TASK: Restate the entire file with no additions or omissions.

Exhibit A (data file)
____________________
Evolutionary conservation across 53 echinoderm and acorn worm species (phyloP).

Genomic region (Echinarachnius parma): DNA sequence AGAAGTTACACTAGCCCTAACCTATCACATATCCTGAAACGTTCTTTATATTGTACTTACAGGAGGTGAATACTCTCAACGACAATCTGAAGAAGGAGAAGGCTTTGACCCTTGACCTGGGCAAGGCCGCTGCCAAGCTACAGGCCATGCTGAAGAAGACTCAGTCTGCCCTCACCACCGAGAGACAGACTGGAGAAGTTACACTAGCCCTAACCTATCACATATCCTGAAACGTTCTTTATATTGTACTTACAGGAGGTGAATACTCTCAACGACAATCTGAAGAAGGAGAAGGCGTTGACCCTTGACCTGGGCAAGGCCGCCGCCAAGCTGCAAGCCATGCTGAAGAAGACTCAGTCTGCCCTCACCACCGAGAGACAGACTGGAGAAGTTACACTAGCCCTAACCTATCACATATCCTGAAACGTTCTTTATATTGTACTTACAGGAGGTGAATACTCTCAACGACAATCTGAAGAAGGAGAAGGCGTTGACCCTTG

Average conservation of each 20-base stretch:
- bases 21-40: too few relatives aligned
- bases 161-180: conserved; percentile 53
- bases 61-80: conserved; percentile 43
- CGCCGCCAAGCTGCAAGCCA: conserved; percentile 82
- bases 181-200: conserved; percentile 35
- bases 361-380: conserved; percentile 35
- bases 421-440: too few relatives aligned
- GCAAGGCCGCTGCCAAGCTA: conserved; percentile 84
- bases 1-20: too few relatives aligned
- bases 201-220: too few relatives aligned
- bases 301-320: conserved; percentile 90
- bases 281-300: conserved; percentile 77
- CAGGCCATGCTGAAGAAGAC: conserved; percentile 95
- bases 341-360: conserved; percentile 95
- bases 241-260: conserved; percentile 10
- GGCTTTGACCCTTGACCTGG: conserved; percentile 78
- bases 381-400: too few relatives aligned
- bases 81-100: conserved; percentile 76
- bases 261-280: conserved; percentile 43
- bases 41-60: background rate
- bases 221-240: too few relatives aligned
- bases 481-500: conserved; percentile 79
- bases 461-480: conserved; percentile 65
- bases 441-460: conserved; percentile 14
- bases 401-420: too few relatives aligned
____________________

Evolutionary conservation across 53 echinoderm and acorn worm species (phyloP).

Genomic region (Echinarachnius parma): DNA sequence AGAAGTTACACTAGCCCTAACCTATCACATATCCTGAAACGTTCTTTATATTGTACTTACAGGAGGTGAATACTCTCAACGACAATCTGAAGAAGGAGAAGGCTTTGACCCTTGACCTGGGCAAGGCCGCTGCCAAGCTACAGGCCATGCTGAAGAAGACTCAGTCTGCCCTCACCACCGAGAGACAGACTGGAGAAGTTACACTAGCCCTAACCTATCACATATCCTGAAACGTTCTTTATATTGTACTTACAGGAGGTGAATACTCTCAACGACAATCTGAAGAAGGAGAAGGCGTTGACCCTTGACCTGGGCAAGGCCGCCGCCAAGCTGCAAGCCATGCTGAAGAAGACTCAGTCTGCCCTCACCACCGAGAGACAGACTGGAGAAGTTACACTAGCCCTAACCTATCACATATCCTGAAACGTTCTTTATATTGTACTTACAGGAGGTGAATACTCTCAACGACAATCTGAAGAAGGAGAAGGCGTTGACCCTTG

Average conservation of each 20-base stretch:
- bases 21-40: too few relatives aligned
- bases 161-180: conserved; percentile 53
- bases 61-80: conserved; percentile 43
- CGCCGCCAAGCTGCAAGCCA: conserved; percentile 82
- bases 181-200: conserved; percentile 35
- bases 361-380: conserved; percentile 35
- bases 421-440: too few relatives aligned
- GCAAGGCCGCTGCCAAGCTA: conserved; percentile 84
- bases 1-20: too few relatives aligned
- bases 201-220: too few relatives aligned
- bases 301-320: conserved; percentile 90
- bases 281-300: conserved; percentile 77
- CAGGCCATGCTGAAGAAGAC: conserved; percentile 95
- bases 341-360: conserved; percentile 95
- bases 241-260: conserved; percentile 10
- GGCTTTGACCCTTGACCTGG: conserved; percentile 78
- bases 381-400: too few relatives aligned
- bases 81-100: conserved; percentile 76
- bases 261-280: conserved; percentile 43
- bases 41-60: background rate
- bases 221-240: too few relatives aligned
- bases 481-500: conserved; percentile 79
- bases 461-480: conserved; percentile 65
- bases 441-460: conserved; percentile 14
- bases 401-420: too few relatives aligned